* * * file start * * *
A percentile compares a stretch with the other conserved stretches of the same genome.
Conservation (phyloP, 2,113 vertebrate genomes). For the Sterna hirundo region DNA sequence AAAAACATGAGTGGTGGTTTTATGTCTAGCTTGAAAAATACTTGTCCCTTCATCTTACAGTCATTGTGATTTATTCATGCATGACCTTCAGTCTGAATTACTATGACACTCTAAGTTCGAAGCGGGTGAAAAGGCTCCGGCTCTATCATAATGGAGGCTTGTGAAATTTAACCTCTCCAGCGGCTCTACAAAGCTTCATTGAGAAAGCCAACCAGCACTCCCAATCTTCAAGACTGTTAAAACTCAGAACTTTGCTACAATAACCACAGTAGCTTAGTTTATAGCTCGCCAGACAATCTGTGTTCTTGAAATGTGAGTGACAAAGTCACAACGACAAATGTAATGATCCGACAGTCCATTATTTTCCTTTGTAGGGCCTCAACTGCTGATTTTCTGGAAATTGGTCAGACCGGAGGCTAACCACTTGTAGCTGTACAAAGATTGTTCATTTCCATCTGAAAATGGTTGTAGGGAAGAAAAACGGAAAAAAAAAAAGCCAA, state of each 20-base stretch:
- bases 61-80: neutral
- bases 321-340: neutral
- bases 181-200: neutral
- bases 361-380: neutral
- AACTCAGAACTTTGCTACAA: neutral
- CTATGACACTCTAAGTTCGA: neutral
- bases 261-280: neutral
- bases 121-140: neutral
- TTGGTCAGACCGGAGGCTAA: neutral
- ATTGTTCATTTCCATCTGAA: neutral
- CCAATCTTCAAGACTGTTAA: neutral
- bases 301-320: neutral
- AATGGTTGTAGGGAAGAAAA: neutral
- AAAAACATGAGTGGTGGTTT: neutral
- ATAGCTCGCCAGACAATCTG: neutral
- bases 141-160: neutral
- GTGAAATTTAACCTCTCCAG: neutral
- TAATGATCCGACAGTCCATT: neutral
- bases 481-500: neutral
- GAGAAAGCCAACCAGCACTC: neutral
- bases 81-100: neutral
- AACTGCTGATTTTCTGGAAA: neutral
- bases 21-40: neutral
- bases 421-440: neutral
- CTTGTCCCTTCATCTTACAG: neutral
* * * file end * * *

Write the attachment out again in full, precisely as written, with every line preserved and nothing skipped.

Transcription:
A percentile compares a stretch with the other conserved stretches of the same genome.
Conservation (phyloP, 2,113 vertebrate genomes). For the Sterna hirundo region DNA sequence AAAAACATGAGTGGTGGTTTTATGTCTAGCTTGAAAAATACTTGTCCCTTCATCTTACAGTCATTGTGATTTATTCATGCATGACCTTCAGTCTGAATTACTATGACACTCTAAGTTCGAAGCGGGTGAAAAGGCTCCGGCTCTATCATAATGGAGGCTTGTGAAATTTAACCTCTCCAGCGGCTCTACAAAGCTTCATTGAGAAAGCCAACCAGCACTCCCAATCTTCAAGACTGTTAAAACTCAGAACTTTGCTACAATAACCACAGTAGCTTAGTTTATAGCTCGCCAGACAATCTGTGTTCTTGAAATGTGAGTGACAAAGTCACAACGACAAATGTAATGATCCGACAGTCCATTATTTTCCTTTGTAGGGCCTCAACTGCTGATTTTCTGGAAATTGGTCAGACCGGAGGCTAACCACTTGTAGCTGTACAAAGATTGTTCATTTCCATCTGAAAATGGTTGTAGGGAAGAAAAACGGAAAAAAAAAAAGCCAA, state of each 20-base stretch:
- bases 61-80: neutral
- bases 321-340: neutral
- bases 181-200: neutral
- bases 361-380: neutral
- AACTCAGAACTTTGCTACAA: neutral
- CTATGACACTCTAAGTTCGA: neutral
- bases 261-280: neutral
- bases 121-140: neutral
- TTGGTCAGACCGGAGGCTAA: neutral
- ATTGTTCATTTCCATCTGAA: neutral
- CCAATCTTCAAGACTGTTAA: neutral
- bases 301-320: neutral
- AATGGTTGTAGGGAAGAAAA: neutral
- AAAAACATGAGTGGTGGTTT: neutral
- ATAGCTCGCCAGACAATCTG: neutral
- bases 141-160: neutral
- GTGAAATTTAACCTCTCCAG: neutral
- TAATGATCCGACAGTCCATT: neutral
- bases 481-500: neutral
- GAGAAAGCCAACCAGCACTC: neutral
- bases 81-100: neutral
- AACTGCTGATTTTCTGGAAA: neutral
- bases 21-40: neutral
- bases 421-440: neutral
- CTTGTCCCTTCATCTTACAG: neutral